Support journalism that lights the way through the climate crisis

Goal: $100k

Addressing shareholders of the Calgary-based energy company, Enbridge Inc., was a valuable human-to-human experience, said a leader of the Standing Rock Sioux in North Dakota, even though the motion he supported fell flat.

Tribal Councillor Chad Harrison spoke at the corporation's annual general meeting on Thursday, where he urged shareholders to adopt a proposal that would require Enbridge to disclose how it plans to address social and environmental risks — including infringement of indigenous rights — when it buys new assets.

Seventy per cent of shareholders voted against it, but Harrison said his message was still "driven home."

“The proposal was defeated, but we got 30 per cent approval which was a pleasant surprise. It shows the human element of it,” he told National Observer. "There were people there that are shareholders of the Enbridge company that are trying to push social, environmental responsibly.”

The proposal was launched by the Sisters of Charity in Halifax, a Catholic religious order that owns company shares. They support socially responsible investments and shareholder action to change corporate policy on several issues including climate change. The Enbridge shareholder proposal was prompted by the company's purchase of the U.S. Bakken Pipeline System earlier this year, which includes a 27.5-per cent stake in the Dakota Access Pipeline (DAPL).

That project drew months of high-profile protests from indigenous groups and thousands of supporters both in Standing Rock, N.D. and across North America over its potential to contaminate the local water supply. Protest camps near the pipeline route galvanized support for indigenous rights around the world as local police were filmed lobbing tear gas at protestors and arresting hundreds.

The camps have subsequently been dismantled and the pipeline is near completion. Reports of its first leak surfaced this week.

Salt Lake City, Utah, Standing Rock, Dakota Access Pipeline
Protestors demonstrate against the controversial Dakota Access pipeline from Salt Lake City, Utah, in October 2016. Photo by The Associated Press

“The protest, the movement, could most likely have been prevented,” Harrison told his Calgary audience. “Transparency, diligence, consultation, prior and informed consent could have prevented much of this.”

Enbridge recommended against the proposal, saying its concerns are adequately addressed by its new enhanced disclosure rules.

Harrison later told National Observer that the Standing Rock Tribe fully supports taking their case for fair consultation directly to industry.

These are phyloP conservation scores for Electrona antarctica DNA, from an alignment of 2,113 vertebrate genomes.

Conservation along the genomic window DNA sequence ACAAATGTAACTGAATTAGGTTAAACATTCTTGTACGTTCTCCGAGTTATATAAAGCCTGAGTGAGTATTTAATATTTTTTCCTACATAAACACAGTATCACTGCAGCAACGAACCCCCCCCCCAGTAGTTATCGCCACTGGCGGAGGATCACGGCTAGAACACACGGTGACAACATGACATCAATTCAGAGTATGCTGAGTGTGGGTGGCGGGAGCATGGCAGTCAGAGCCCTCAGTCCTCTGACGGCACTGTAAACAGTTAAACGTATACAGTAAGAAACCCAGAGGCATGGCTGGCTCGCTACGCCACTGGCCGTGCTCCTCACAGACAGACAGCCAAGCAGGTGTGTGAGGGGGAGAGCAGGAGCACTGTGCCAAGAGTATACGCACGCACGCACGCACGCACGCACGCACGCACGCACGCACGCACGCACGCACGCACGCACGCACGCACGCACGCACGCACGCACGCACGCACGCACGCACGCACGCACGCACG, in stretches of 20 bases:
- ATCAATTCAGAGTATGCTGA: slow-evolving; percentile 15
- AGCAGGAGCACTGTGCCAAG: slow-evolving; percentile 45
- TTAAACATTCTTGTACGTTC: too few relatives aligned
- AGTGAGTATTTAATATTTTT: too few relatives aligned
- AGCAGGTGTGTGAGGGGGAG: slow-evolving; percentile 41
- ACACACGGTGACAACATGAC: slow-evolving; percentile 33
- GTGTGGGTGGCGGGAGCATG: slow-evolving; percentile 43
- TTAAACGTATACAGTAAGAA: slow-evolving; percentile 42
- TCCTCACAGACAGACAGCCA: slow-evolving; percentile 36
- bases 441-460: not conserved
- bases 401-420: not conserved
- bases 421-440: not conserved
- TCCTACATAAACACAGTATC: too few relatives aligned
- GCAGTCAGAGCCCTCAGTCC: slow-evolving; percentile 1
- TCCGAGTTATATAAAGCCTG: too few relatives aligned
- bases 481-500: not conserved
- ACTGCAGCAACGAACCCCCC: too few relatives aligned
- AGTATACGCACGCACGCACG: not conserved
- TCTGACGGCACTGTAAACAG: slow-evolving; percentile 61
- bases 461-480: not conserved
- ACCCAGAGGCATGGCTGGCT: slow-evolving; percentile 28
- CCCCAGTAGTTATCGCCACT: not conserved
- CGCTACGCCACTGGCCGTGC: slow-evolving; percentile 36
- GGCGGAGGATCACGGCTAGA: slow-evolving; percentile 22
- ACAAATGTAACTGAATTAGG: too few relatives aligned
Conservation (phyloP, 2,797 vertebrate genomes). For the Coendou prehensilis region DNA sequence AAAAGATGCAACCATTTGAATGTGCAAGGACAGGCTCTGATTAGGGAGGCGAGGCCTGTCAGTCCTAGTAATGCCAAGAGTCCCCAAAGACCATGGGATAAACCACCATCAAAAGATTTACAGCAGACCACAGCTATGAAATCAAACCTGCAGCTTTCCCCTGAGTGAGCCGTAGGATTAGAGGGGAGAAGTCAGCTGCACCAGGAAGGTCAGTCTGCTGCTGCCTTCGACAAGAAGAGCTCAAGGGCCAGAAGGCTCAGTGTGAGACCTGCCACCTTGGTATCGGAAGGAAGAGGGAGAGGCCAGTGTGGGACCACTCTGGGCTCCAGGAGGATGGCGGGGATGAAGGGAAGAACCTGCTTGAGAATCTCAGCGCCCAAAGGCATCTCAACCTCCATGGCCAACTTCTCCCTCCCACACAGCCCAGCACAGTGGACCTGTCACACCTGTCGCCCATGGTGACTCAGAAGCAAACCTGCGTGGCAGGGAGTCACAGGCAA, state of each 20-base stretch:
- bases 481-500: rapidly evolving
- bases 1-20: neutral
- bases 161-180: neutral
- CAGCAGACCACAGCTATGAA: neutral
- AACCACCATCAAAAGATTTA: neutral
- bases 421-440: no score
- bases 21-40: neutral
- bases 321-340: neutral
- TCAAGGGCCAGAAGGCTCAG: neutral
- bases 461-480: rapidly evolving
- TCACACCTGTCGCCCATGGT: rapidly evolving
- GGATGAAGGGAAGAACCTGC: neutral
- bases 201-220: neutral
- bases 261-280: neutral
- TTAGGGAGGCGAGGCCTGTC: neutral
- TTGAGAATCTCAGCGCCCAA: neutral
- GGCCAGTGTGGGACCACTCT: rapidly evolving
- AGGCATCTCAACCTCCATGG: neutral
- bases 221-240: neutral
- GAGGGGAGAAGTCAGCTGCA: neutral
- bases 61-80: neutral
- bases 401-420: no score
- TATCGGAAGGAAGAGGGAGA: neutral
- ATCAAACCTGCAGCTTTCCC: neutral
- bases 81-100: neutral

“We’ve reached out to governments before, but a lot of times we don’t get to meet with decision makers," he said. "At a shareholder meeting, we’ve got the board of directors, the CEO, senior staff and having them present gives us an audience of decision-makers."

Sister Cecilia Hudec also spoke in favour of the proposal saying, “Attention to indigenous rights in company decisions is important both for the value of a company and for reconciliation in Canada.”

In response, Enbridge president and CEO Al Monaco told the annual general meeting that the company will push ahead with broader disclosure in its 2017 sustainability report.

“So one thing that shouldn’t be in doubt is the fact that we recognize and respect the legal and constitutional rights of indigenous peoples, and the vital relationship they have with traditional lands and resources, and I believe that our company has had great relationships built over many decades with indigenous peoples on either side of the border.”

In November 2016, the federal government formally rejected Enbridge’s proposed Northern Gateway pipeline from Alberta to a port in Kitimat, B.C. The province's stunning coastal temperate rainforest was "no place for a pipeline," said Trudeau, following months of indigenous and environmental protest against the project.

His decision followed a historic ruling by the Federal Court of Appeal which quashed the company’s permits because the previous Conservative government hadn’t adequately consulted First Nations when it gave the project a green light.

Delaney Greig of the Shareholder Association for Research and Education (SHARE) helped the Sisters of Charity bring the proposal to the company. She said they took the step of approaching shareholders — rather than simply selling their shares in the company — because they believe it has a bigger impact.

Monaco also told reporters that the company hesitated before buying into the Dakota Access pipeline because of widespread protests, but ultimately decided it was a sound investment.

"It was hard to miss what was going on out there, and we were very concerned about it. Frankly, we spent a lot of time pondering this issue given the circumstances," he said.

On Feb. 27, Enbridge also finalized a merger with Spectra Energy Corp. The transaction created the largest energy infrastructure company in North America, and one of the largest in the world — with an enterprise value of approximately $166 billion.

Enbridge CEO Al Monaco said his Calgary-based energy company was concerned about widespread protest when acquiring a stake in the Dakota Access pipeline south of the border, but decided in the end, that the case for investment was strong. Photo courtesy of Enbridge

— with files from The Canadian Press